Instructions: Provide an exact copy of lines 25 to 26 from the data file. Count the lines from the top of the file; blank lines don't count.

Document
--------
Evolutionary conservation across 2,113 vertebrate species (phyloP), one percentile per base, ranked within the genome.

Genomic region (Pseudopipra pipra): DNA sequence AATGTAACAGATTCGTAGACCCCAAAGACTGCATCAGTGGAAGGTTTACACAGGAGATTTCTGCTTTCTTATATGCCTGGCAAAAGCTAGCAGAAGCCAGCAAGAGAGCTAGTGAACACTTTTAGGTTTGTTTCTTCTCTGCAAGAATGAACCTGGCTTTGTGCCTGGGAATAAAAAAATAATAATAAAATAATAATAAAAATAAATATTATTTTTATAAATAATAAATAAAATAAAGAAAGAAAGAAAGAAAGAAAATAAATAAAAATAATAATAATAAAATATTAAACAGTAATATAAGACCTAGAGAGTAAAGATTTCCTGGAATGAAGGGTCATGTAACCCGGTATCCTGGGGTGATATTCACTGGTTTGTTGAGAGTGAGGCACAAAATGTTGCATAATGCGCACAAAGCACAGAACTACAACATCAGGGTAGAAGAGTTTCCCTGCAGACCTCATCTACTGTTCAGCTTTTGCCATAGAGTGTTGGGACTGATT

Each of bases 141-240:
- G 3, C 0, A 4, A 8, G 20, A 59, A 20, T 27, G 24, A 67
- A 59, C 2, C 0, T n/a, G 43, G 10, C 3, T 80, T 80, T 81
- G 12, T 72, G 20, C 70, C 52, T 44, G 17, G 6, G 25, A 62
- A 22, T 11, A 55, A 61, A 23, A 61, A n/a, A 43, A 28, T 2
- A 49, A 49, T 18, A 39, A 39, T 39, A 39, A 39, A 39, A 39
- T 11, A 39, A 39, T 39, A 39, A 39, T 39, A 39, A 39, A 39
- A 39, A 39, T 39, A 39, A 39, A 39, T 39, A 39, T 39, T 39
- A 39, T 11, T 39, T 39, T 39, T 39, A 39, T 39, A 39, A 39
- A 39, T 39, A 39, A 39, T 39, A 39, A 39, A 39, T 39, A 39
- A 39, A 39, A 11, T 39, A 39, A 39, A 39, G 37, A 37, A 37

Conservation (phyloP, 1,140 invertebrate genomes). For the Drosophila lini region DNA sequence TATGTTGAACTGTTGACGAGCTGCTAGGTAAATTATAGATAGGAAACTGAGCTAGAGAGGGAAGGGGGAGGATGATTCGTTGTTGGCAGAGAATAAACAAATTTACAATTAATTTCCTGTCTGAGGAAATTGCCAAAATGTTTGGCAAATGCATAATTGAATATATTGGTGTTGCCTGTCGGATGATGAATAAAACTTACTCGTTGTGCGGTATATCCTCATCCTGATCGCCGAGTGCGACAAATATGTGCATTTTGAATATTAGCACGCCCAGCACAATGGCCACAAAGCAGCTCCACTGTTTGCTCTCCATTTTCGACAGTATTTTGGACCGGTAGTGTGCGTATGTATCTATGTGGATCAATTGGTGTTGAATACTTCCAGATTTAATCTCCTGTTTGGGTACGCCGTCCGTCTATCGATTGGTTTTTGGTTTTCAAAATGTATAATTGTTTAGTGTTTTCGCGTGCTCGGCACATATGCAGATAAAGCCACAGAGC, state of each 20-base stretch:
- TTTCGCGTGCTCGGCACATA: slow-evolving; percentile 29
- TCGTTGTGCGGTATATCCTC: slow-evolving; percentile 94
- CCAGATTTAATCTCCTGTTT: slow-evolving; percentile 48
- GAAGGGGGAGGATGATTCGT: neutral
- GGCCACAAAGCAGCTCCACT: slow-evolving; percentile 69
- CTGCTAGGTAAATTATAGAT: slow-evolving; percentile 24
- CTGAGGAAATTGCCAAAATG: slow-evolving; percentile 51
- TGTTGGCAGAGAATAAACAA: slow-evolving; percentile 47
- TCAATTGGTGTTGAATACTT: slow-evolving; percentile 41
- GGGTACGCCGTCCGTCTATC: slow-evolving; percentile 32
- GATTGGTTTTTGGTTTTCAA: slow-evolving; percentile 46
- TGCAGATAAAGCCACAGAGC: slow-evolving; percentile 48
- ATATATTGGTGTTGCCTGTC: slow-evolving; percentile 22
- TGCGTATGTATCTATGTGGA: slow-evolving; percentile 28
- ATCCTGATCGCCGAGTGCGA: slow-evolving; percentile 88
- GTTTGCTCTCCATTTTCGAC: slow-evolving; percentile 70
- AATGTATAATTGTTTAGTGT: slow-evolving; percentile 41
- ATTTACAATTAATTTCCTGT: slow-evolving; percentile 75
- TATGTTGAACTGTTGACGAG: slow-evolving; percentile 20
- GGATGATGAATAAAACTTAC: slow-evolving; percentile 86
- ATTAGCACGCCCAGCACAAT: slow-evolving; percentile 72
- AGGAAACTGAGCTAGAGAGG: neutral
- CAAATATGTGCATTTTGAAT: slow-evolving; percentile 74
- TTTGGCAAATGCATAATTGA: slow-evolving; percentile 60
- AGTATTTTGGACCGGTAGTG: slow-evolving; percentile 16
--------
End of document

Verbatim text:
- GATTGGTTTTTGGTTTTCAA: slow-evolving; percentile 46
- TGCAGATAAAGCCACAGAGC: slow-evolving; percentile 48